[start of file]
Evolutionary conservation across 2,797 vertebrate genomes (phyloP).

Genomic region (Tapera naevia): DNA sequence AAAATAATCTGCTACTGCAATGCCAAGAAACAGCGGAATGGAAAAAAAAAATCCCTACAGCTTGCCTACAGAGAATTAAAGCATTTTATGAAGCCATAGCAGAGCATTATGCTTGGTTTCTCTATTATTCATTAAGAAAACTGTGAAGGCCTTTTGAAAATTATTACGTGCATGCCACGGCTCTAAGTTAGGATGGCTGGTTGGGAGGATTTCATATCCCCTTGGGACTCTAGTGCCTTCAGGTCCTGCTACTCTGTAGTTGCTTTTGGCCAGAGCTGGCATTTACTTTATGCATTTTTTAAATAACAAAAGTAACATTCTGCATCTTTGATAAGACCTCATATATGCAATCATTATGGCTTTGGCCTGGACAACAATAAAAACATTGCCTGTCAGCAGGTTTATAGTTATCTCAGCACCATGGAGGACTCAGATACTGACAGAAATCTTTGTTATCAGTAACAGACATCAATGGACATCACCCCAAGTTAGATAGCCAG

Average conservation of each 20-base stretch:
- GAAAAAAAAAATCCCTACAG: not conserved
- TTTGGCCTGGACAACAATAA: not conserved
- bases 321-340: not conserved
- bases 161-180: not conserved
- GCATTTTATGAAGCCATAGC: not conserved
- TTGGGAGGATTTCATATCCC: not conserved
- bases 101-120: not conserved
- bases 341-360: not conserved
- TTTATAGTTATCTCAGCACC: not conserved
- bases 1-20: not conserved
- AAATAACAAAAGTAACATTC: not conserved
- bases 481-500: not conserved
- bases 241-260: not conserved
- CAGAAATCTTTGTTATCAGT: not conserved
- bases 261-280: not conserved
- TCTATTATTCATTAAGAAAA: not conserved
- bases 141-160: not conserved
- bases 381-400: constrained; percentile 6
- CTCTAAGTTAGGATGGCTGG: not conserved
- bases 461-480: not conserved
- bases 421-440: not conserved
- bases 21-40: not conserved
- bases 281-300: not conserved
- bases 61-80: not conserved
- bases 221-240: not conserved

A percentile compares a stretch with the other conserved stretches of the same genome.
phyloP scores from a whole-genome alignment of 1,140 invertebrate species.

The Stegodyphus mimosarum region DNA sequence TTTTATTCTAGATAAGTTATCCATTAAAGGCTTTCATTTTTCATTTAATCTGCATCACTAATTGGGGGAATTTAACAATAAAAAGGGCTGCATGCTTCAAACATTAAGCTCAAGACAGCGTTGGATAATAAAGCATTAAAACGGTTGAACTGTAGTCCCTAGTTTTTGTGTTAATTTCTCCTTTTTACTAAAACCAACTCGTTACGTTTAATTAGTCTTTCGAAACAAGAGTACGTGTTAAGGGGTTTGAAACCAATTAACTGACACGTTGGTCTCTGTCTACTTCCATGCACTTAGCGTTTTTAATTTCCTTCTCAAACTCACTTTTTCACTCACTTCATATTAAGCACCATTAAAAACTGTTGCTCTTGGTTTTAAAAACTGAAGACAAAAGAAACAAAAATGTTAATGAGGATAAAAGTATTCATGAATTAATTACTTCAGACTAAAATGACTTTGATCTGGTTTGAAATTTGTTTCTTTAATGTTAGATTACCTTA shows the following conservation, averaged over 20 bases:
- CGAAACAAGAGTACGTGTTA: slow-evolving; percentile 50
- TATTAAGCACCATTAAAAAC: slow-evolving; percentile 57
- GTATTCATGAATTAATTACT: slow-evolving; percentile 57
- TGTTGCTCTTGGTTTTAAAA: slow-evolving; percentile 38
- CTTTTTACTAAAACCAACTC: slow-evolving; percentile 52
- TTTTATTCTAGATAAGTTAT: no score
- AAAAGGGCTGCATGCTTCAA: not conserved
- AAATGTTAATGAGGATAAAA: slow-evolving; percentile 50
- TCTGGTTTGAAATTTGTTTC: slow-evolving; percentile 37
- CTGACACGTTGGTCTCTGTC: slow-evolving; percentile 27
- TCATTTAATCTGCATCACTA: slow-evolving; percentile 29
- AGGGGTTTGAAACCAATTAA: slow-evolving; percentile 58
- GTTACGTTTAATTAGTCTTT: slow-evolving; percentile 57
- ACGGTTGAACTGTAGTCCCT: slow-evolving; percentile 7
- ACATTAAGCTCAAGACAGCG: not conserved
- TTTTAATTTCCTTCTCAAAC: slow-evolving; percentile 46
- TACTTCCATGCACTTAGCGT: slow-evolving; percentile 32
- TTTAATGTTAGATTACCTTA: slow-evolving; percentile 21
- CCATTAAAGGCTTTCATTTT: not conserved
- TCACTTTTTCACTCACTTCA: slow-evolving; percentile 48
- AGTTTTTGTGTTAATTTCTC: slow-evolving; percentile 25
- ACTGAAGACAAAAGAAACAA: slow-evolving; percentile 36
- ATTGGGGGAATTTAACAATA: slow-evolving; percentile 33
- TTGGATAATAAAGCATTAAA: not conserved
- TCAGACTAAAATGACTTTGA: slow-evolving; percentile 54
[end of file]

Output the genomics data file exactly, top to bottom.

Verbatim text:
Evolutionary conservation across 2,797 vertebrate genomes (phyloP).

Genomic region (Tapera naevia): DNA sequence AAAATAATCTGCTACTGCAATGCCAAGAAACAGCGGAATGGAAAAAAAAAATCCCTACAGCTTGCCTACAGAGAATTAAAGCATTTTATGAAGCCATAGCAGAGCATTATGCTTGGTTTCTCTATTATTCATTAAGAAAACTGTGAAGGCCTTTTGAAAATTATTACGTGCATGCCACGGCTCTAAGTTAGGATGGCTGGTTGGGAGGATTTCATATCCCCTTGGGACTCTAGTGCCTTCAGGTCCTGCTACTCTGTAGTTGCTTTTGGCCAGAGCTGGCATTTACTTTATGCATTTTTTAAATAACAAAAGTAACATTCTGCATCTTTGATAAGACCTCATATATGCAATCATTATGGCTTTGGCCTGGACAACAATAAAAACATTGCCTGTCAGCAGGTTTATAGTTATCTCAGCACCATGGAGGACTCAGATACTGACAGAAATCTTTGTTATCAGTAACAGACATCAATGGACATCACCCCAAGTTAGATAGCCAG

Average conservation of each 20-base stretch:
- GAAAAAAAAAATCCCTACAG: not conserved
- TTTGGCCTGGACAACAATAA: not conserved
- bases 321-340: not conserved
- bases 161-180: not conserved
- GCATTTTATGAAGCCATAGC: not conserved
- TTGGGAGGATTTCATATCCC: not conserved
- bases 101-120: not conserved
- bases 341-360: not conserved
- TTTATAGTTATCTCAGCACC: not conserved
- bases 1-20: not conserved
- AAATAACAAAAGTAACATTC: not conserved
- bases 481-500: not conserved
- bases 241-260: not conserved
- CAGAAATCTTTGTTATCAGT: not conserved
- bases 261-280: not conserved
- TCTATTATTCATTAAGAAAA: not conserved
- bases 141-160: not conserved
- bases 381-400: constrained; percentile 6
- CTCTAAGTTAGGATGGCTGG: not conserved
- bases 461-480: not conserved
- bases 421-440: not conserved
- bases 21-40: not conserved
- bases 281-300: not conserved
- bases 61-80: not conserved
- bases 221-240: not conserved

A percentile compares a stretch with the other conserved stretches of the same genome.
phyloP scores from a whole-genome alignment of 1,140 invertebrate species.

The Stegodyphus mimosarum region DNA sequence TTTTATTCTAGATAAGTTATCCATTAAAGGCTTTCATTTTTCATTTAATCTGCATCACTAATTGGGGGAATTTAACAATAAAAAGGGCTGCATGCTTCAAACATTAAGCTCAAGACAGCGTTGGATAATAAAGCATTAAAACGGTTGAACTGTAGTCCCTAGTTTTTGTGTTAATTTCTCCTTTTTACTAAAACCAACTCGTTACGTTTAATTAGTCTTTCGAAACAAGAGTACGTGTTAAGGGGTTTGAAACCAATTAACTGACACGTTGGTCTCTGTCTACTTCCATGCACTTAGCGTTTTTAATTTCCTTCTCAAACTCACTTTTTCACTCACTTCATATTAAGCACCATTAAAAACTGTTGCTCTTGGTTTTAAAAACTGAAGACAAAAGAAACAAAAATGTTAATGAGGATAAAAGTATTCATGAATTAATTACTTCAGACTAAAATGACTTTGATCTGGTTTGAAATTTGTTTCTTTAATGTTAGATTACCTTA shows the following conservation, averaged over 20 bases:
- CGAAACAAGAGTACGTGTTA: slow-evolving; percentile 50
- TATTAAGCACCATTAAAAAC: slow-evolving; percentile 57
- GTATTCATGAATTAATTACT: slow-evolving; percentile 57
- TGTTGCTCTTGGTTTTAAAA: slow-evolving; percentile 38
- CTTTTTACTAAAACCAACTC: slow-evolving; percentile 52
- TTTTATTCTAGATAAGTTAT: no score
- AAAAGGGCTGCATGCTTCAA: not conserved
- AAATGTTAATGAGGATAAAA: slow-evolving; percentile 50
- TCTGGTTTGAAATTTGTTTC: slow-evolving; percentile 37
- CTGACACGTTGGTCTCTGTC: slow-evolving; percentile 27
- TCATTTAATCTGCATCACTA: slow-evolving; percentile 29
- AGGGGTTTGAAACCAATTAA: slow-evolving; percentile 58
- GTTACGTTTAATTAGTCTTT: slow-evolving; percentile 57
- ACGGTTGAACTGTAGTCCCT: slow-evolving; percentile 7
- ACATTAAGCTCAAGACAGCG: not conserved
- TTTTAATTTCCTTCTCAAAC: slow-evolving; percentile 46
- TACTTCCATGCACTTAGCGT: slow-evolving; percentile 32
- TTTAATGTTAGATTACCTTA: slow-evolving; percentile 21
- CCATTAAAGGCTTTCATTTT: not conserved
- TCACTTTTTCACTCACTTCA: slow-evolving; percentile 48
- AGTTTTTGTGTTAATTTCTC: slow-evolving; percentile 25
- ACTGAAGACAAAAGAAACAA: slow-evolving; percentile 36
- ATTGGGGGAATTTAACAATA: slow-evolving; percentile 33
- TTGGATAATAAAGCATTAAA: not conserved
- TCAGACTAAAATGACTTTGA: slow-evolving; percentile 54